This could include mobile phones, tablet devices, or even personal computers with little or no virtual private networking equipment and other information security checks and balances, such as anti-malware and hard disk and additional data storage encryption. Support staff and personal assistants who work under these execs also have full rights to almost the same classified info.

The Solution is Improving Cyber Security

The increasing vulnerability of top management to cyber attacks emphasizes the need for organizations to make a more thorough process for managing cyber risks instead of relying solely on the IT security team. The HR team plays a vital role in the cyber resilience path because they support training, growth, and change management.

Cyber security training must be tailored to the various roles within an organization, including C-suite employees. Executives should be trained on the scope and nature of the risks and the critical role that they play in their personal and corporate security.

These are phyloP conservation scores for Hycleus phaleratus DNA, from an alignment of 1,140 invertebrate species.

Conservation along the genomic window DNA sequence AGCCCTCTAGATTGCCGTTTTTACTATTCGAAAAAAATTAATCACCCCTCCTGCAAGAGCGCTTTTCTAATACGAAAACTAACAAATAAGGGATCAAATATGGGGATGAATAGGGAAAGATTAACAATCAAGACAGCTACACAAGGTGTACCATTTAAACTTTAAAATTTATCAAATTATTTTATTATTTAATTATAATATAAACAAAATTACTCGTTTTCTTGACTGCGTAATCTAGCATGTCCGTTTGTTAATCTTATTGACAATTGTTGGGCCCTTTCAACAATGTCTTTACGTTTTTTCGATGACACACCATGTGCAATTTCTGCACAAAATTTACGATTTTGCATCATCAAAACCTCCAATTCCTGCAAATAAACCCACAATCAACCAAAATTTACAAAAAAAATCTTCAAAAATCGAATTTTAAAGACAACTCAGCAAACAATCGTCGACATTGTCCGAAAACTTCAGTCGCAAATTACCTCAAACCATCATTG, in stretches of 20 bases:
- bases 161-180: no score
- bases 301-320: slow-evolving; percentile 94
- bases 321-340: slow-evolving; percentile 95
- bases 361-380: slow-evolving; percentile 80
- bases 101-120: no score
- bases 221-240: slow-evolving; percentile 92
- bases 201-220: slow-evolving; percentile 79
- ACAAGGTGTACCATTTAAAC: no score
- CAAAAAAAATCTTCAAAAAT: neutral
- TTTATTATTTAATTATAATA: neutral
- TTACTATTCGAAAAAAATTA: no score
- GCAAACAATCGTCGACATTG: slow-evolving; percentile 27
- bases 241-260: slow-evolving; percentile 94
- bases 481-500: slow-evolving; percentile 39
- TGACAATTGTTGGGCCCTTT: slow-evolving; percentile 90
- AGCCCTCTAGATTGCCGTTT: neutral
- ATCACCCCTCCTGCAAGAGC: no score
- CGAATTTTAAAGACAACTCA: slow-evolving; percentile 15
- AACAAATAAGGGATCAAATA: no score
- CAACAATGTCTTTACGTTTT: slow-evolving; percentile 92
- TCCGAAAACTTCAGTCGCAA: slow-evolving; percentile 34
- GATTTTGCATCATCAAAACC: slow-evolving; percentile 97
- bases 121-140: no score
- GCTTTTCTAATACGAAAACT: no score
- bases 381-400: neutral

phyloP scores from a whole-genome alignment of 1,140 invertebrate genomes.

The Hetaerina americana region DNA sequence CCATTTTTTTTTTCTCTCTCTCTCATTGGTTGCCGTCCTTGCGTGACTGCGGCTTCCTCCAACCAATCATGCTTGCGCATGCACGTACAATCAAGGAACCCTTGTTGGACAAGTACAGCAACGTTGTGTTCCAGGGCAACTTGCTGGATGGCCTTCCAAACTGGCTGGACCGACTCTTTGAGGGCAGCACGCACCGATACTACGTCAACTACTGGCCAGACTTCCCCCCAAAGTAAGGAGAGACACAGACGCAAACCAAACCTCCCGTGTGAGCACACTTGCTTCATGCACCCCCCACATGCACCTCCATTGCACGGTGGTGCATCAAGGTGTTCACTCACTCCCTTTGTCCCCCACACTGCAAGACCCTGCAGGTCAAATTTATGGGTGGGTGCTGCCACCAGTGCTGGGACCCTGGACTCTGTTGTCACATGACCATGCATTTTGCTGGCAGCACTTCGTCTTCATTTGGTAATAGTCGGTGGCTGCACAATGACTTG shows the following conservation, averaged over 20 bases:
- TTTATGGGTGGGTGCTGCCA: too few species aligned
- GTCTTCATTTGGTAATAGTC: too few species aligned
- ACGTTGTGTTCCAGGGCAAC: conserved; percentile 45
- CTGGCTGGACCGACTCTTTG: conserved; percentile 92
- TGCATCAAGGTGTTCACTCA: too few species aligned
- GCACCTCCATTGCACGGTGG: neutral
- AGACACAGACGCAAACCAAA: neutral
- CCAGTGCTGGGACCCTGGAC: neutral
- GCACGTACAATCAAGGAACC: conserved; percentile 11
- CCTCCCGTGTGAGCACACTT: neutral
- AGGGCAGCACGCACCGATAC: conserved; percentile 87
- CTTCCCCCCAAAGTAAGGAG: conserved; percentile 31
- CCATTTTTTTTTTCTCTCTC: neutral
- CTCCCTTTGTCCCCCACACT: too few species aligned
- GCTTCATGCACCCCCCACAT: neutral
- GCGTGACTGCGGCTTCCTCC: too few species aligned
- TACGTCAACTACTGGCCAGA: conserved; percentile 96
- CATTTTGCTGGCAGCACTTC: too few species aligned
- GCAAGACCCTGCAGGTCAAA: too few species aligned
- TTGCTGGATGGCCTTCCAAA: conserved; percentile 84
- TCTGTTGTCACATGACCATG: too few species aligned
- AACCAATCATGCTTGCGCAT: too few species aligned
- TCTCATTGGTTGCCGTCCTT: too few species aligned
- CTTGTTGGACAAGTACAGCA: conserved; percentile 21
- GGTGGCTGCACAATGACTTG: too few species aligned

Strengthening cyber security is primarily a behavioural issue, but transforming how people behave, access their data, and protect it can be challenging, mainly if it requires additional steps. Employees must spend more time and effort creating the best cyber security practices to enhance executive security and organizational success. It includes the employment of VPN to encrypt interactions, password managers, and identification checking, a part of the everyday regimen.

Multiple main aspects, as per Aon’s 2020 Cyber Security Risk Report, can regulate executive security risks:

Assessing Executive Security Vulnerabilities

It is critical to measure executives’ cyber risk weakness across the overall infrastructure, along with their families. These evaluations should cover both organizational security and individual and family security. You may also include one-on-one consultations, data collection, and investigations of the public and dark webs to evaluate the risk. To boost adaptability in this extremely sensitive threat vector, organizations should ensure the executive and his\her household members with individualized security measures.

Public Awareness Initiatives